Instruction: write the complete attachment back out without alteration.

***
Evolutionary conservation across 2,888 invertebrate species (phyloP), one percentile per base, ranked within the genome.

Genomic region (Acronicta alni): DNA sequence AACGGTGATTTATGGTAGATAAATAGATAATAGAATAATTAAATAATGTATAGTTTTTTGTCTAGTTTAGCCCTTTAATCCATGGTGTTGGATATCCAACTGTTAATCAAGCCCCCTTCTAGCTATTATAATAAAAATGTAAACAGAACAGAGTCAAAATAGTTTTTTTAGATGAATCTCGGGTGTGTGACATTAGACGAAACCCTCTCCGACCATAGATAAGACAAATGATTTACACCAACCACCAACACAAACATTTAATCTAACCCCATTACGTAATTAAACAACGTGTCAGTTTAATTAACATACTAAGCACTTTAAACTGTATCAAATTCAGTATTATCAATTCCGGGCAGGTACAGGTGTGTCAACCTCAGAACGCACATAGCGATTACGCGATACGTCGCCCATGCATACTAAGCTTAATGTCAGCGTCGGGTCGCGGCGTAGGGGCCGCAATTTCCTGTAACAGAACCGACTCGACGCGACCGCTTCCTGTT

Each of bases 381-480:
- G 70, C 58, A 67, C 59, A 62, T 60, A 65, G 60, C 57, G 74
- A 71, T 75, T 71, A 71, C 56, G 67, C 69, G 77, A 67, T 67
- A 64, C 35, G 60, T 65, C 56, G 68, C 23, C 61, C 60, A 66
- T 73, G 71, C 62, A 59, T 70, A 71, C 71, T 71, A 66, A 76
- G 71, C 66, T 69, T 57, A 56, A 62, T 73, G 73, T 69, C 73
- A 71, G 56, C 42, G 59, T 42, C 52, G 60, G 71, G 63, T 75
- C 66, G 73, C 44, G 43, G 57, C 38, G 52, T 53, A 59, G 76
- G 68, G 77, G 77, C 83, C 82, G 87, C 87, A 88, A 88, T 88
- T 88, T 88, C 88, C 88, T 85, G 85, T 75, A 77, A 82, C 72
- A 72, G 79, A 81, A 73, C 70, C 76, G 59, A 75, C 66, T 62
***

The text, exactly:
Evolutionary conservation across 2,888 invertebrate species (phyloP), one percentile per base, ranked within the genome.

Genomic region (Acronicta alni): DNA sequence AACGGTGATTTATGGTAGATAAATAGATAATAGAATAATTAAATAATGTATAGTTTTTTGTCTAGTTTAGCCCTTTAATCCATGGTGTTGGATATCCAACTGTTAATCAAGCCCCCTTCTAGCTATTATAATAAAAATGTAAACAGAACAGAGTCAAAATAGTTTTTTTAGATGAATCTCGGGTGTGTGACATTAGACGAAACCCTCTCCGACCATAGATAAGACAAATGATTTACACCAACCACCAACACAAACATTTAATCTAACCCCATTACGTAATTAAACAACGTGTCAGTTTAATTAACATACTAAGCACTTTAAACTGTATCAAATTCAGTATTATCAATTCCGGGCAGGTACAGGTGTGTCAACCTCAGAACGCACATAGCGATTACGCGATACGTCGCCCATGCATACTAAGCTTAATGTCAGCGTCGGGTCGCGGCGTAGGGGCCGCAATTTCCTGTAACAGAACCGACTCGACGCGACCGCTTCCTGTT

Each of bases 381-480:
- G 70, C 58, A 67, C 59, A 62, T 60, A 65, G 60, C 57, G 74
- A 71, T 75, T 71, A 71, C 56, G 67, C 69, G 77, A 67, T 67
- A 64, C 35, G 60, T 65, C 56, G 68, C 23, C 61, C 60, A 66
- T 73, G 71, C 62, A 59, T 70, A 71, C 71, T 71, A 66, A 76
- G 71, C 66, T 69, T 57, A 56, A 62, T 73, G 73, T 69, C 73
- A 71, G 56, C 42, G 59, T 42, C 52, G 60, G 71, G 63, T 75
- C 66, G 73, C 44, G 43, G 57, C 38, G 52, T 53, A 59, G 76
- G 68, G 77, G 77, C 83, C 82, G 87, C 87, A 88, A 88, T 88
- T 88, T 88, C 88, C 88, T 85, G 85, T 75, A 77, A 82, C 72
- A 72, G 79, A 81, A 73, C 70, C 76, G 59, A 75, C 66, T 62